Use this URL to cite or link to this record in EThOS: http://ethos.bl.uk/OrderDetails.do?uin=uk.bl.ethos.712021
Title: Educated youth in Kenya : negotiating waithood by greening livelihoods
Author: Mwaura, Grace Muthoni
ISNI:       0000 0004 6062 2346
Awarding Body: University of Oxford
Current Institution: University of Oxford
Date of Award: 2015
Availability of Full Text:
Access from EThOS:
Full text unavailable from EThOS. Restricted access.
Access from Institution:
Abstract:
The burgeoning scholarship on African youth indicates that young people are experiencing difficulties in attaining social adulthood and spend extended time in waithood - a period of economic and job insecurities that is becoming a permanent marker of their youth, affecting their life trajectories and future aspirations (Honwana, 2012; Locke & te Lintelo, 2012). Youth waithood involves navigating precarious conditions arising under neoliberalism and its economic liberalization reforms, and developing new subjectivities resulting from the acquisition of extra skills set, maintaining social networks, and engaging in new political formations (Jeffrey, 2008). Informed by concepts of neoliberal subjectivities, opportunity spaces, and Bourdieu's forms of capital, I conducted qualitative research with university students in six public universities, and with educated young farmers in Western, Eastern, and Central regions of Kenya. I investigated how Kenyan youth navigate waithood by occupying new opportunity spaces opened up by student environmentalism and agricultural entrepreneurialism - two areas that have been reconfigured by global discourses of environmental change, green jobs, and agricultural transformation. My findings show that the occupational aspirations of educated youth were changing to include navigation strategies of portfolio occupations, tarmacking, and side-hustling. Within the new opportunity spaces, these youth realized neoliberal subjectivities that enabled them to garner capitals through self-making, entrepreneurialism, and reworking of elite distinctions. Student environmentalists' navigation strategies included acquiring environmental knowledge and work experiences; joining networks of environmental professionals; and participating in environmental anti-politics. Educated young farmers embraced ideologies of portfolio occupations and green livelihoods. They also relied on the reconfigurations of gendered identities and the rural-urban divide, competitive individualism, and associational life to rework their occupational aspirations and maintain elite distinctions in society. In sum, negotiating youth waithood is a complex, intertwined, and uncertain process involving flexibilities and chance opportunities to access, maintain, and utilize capitals. The emergent subjectivities remain insecure, unstable and do not necessarily guarantee exiting waithood.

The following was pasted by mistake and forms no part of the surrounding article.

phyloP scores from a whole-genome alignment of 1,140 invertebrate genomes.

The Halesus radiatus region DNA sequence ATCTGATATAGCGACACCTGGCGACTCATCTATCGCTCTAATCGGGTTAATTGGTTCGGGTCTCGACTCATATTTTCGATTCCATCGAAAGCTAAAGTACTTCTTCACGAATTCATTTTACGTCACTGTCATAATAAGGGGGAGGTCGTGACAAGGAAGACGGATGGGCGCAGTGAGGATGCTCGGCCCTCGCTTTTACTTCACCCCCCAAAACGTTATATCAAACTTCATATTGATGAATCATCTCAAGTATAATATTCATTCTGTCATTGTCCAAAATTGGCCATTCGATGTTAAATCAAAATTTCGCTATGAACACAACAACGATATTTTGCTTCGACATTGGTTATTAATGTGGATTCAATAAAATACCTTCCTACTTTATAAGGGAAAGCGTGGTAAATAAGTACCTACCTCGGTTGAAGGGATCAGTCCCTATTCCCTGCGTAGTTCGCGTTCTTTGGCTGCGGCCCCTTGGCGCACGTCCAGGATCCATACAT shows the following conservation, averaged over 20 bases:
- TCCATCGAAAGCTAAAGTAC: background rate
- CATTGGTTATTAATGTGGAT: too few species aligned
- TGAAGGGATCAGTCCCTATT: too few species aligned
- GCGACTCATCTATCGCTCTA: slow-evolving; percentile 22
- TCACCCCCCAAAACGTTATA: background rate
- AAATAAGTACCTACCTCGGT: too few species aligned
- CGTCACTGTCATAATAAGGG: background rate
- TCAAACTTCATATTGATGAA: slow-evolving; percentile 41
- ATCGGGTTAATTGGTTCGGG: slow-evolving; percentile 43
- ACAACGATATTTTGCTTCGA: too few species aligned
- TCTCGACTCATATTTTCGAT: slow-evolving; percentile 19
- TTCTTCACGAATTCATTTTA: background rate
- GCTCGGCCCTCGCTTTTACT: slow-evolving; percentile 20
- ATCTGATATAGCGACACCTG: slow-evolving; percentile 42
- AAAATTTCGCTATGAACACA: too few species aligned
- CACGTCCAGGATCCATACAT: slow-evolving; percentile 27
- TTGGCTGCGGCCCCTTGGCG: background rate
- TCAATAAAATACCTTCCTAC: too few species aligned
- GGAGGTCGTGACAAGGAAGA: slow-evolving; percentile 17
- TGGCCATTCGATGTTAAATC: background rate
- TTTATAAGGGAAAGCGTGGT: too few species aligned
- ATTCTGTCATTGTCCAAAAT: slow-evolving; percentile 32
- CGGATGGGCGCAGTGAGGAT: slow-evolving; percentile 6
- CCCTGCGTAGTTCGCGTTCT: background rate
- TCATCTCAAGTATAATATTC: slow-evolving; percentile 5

Supervisor: Daley, Patricia Sponsor: World Agroforestry Centre (ICRAF)
Qualification Name: Thesis (Ph.D.) Qualification Level: Doctoral
EThOS ID: uk.bl.ethos.712021  DOI: Not available
Keywords: Human geography--Kenya ; Environmentalism--Kenya ; Youth--Kenya--Social conditions ; Students--Political activity--Kenya ; Environmental policy--Kenya
Share: